We very much hope you can make it to this year’s Angel Summit in Christchurch.
We very much hope you can make it to this year’s Angel Summit in Christchurch.
Angel Association NZ has taken over stewardship of industry templates from the NZ Venture Investment Fund for angel and early stage investment transactions. We have recently released 5 new equity investment templates, which you can find here, that update and replace those originally developed over a decade ago. These documents include:
A year or so back the AANZ convened a working group of representatives from half a dozen law firms led by AANZ sponsor Avid Legal to update outdated industry templates. We are particularly grateful for input and support from Simmonds Stewart, Chapman Trip and Simpson Grierson. Below is a summary of the key updates and the rationale for these changes.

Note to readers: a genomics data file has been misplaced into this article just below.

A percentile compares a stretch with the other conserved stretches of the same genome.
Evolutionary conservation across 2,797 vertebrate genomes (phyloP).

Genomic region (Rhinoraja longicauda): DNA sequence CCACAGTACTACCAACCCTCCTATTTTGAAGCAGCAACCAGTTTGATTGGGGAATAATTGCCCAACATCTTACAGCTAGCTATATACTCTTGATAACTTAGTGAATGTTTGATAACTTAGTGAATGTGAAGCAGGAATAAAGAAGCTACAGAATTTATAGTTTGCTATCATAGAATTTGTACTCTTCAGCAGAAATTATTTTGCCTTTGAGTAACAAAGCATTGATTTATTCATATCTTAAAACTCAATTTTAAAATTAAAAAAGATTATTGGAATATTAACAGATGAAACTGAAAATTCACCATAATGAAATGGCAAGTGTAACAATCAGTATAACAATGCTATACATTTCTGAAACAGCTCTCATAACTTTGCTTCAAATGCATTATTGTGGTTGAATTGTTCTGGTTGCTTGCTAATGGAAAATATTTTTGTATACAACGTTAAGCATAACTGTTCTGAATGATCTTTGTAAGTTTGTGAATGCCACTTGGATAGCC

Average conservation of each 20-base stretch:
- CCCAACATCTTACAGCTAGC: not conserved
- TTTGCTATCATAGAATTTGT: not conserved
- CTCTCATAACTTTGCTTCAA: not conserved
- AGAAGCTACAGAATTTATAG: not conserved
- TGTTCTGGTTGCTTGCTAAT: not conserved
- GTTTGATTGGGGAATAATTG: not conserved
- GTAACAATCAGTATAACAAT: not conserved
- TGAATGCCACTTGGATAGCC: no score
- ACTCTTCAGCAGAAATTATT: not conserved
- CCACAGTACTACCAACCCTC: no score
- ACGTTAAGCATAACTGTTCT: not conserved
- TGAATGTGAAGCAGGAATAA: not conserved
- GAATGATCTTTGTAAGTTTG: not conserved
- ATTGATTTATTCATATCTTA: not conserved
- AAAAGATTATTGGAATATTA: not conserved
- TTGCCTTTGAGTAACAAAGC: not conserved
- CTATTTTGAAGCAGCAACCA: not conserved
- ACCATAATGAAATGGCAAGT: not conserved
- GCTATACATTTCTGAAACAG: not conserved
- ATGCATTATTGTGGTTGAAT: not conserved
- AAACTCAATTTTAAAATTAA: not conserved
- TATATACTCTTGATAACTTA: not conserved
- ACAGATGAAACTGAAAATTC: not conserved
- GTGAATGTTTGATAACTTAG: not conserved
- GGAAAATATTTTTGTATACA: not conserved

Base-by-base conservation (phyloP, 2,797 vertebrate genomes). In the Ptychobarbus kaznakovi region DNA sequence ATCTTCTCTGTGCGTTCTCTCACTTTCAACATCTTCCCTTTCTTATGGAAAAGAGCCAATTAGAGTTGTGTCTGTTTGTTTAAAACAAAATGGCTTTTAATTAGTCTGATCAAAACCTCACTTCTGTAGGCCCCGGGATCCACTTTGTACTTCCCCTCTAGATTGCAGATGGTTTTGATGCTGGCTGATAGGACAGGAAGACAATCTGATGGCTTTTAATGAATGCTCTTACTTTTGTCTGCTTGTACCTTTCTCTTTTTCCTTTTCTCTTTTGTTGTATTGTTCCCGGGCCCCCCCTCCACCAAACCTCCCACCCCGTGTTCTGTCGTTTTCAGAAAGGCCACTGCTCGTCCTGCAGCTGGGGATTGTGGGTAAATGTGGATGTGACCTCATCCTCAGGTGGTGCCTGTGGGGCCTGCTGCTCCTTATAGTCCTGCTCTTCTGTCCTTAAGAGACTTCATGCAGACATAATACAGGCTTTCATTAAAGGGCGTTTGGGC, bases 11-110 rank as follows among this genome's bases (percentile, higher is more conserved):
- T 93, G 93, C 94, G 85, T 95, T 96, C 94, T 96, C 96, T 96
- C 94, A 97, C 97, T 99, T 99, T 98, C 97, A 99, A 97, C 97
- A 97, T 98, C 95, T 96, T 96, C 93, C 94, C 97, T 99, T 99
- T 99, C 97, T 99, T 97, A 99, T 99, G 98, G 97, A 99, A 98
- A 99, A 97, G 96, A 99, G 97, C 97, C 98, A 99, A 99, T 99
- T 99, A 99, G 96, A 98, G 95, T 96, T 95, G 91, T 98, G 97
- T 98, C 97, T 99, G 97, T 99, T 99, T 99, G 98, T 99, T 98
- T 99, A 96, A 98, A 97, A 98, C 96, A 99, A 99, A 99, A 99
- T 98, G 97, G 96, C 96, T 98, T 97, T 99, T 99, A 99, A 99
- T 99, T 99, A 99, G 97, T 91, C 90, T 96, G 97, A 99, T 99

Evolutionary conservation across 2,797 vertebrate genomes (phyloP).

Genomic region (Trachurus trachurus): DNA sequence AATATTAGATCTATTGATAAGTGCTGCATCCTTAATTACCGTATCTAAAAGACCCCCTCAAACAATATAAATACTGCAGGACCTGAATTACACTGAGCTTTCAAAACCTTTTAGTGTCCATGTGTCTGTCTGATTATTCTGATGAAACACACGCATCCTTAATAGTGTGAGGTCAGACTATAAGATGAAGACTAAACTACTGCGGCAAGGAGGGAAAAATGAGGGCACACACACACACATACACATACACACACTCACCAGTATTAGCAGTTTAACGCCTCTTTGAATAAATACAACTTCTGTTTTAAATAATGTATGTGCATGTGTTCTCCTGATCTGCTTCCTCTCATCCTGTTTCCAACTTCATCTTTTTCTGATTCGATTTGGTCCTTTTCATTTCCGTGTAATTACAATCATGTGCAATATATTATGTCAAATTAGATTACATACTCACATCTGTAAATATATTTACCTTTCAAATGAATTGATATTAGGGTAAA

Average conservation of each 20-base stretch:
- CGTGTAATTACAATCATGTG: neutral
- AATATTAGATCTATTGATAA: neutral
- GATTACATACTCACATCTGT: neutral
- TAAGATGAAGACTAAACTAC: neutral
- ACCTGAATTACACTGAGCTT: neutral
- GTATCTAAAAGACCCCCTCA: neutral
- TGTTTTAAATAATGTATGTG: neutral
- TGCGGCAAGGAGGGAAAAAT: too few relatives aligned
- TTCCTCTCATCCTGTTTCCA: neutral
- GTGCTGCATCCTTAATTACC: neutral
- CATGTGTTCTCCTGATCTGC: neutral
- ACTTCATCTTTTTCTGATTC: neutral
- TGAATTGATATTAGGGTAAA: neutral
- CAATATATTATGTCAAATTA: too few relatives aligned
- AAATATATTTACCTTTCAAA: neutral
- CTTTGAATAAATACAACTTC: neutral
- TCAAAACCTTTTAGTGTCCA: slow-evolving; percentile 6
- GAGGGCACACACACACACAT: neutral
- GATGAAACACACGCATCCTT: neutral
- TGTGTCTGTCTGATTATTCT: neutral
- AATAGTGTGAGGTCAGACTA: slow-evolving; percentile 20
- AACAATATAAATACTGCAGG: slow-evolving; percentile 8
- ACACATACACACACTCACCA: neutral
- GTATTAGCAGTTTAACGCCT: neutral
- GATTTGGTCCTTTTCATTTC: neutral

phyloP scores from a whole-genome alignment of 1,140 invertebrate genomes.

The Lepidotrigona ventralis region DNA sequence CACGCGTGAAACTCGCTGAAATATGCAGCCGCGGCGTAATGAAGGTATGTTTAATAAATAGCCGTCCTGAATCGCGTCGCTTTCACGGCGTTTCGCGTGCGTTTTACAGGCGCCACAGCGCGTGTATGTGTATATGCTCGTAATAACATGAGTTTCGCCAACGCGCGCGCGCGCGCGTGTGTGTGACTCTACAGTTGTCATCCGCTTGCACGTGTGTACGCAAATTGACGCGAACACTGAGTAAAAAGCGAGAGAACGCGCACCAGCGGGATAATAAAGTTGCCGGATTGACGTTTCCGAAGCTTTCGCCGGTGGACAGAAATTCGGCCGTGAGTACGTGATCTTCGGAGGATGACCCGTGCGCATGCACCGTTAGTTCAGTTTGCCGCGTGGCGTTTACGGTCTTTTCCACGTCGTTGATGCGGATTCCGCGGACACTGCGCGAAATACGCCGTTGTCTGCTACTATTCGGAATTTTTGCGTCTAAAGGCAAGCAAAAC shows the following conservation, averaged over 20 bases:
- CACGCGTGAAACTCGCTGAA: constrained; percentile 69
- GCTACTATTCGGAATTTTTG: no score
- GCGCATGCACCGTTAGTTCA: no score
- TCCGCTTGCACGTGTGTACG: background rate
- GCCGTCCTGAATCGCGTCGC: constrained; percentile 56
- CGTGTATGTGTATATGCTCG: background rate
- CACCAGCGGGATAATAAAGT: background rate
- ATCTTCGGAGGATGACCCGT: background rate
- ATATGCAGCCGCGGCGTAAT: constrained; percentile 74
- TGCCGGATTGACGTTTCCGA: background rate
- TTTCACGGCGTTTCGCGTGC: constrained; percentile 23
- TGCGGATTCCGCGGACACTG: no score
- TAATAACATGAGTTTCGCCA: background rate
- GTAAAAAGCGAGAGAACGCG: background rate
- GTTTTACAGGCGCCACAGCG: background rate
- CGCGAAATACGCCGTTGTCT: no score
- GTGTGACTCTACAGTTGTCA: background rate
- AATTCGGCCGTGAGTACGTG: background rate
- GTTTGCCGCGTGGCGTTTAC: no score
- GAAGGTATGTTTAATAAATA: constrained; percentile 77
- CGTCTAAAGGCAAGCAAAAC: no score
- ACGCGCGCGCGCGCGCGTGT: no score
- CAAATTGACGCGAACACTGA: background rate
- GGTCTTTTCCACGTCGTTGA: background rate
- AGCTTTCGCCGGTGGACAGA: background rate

Like all templates, these new documents are only a starting point. The aim is not to impose a fixed set of terms on parties which may result in an agreement that is out of alignment with the context and intention of their investment.
With this in mind, explanatory footnotes have been included in the new term sheet. These footnotes are not exhaustive, but aim to provide enough information for new users to:
As always, if in doubt, it is recommended that you seek independent advice from someone with experience in early stage company capital raising.
More efficient structure for follow-on investment rounds
A key structural change has been the move away from a combined “Subscription and Shareholders’ Agreement” to a separate:
Most early stage companies (and particularly tech companies) will go through a series of capital raising rounds as their capital needs grow over time. Separating the documents allows the shareholders’ agreement to stand alone from the initial subscription terms so it is more easily (re)used and/or updated/amended, saving parties time and legal costs over multiple capital raising rounds.
Updates for recent market trends and law changes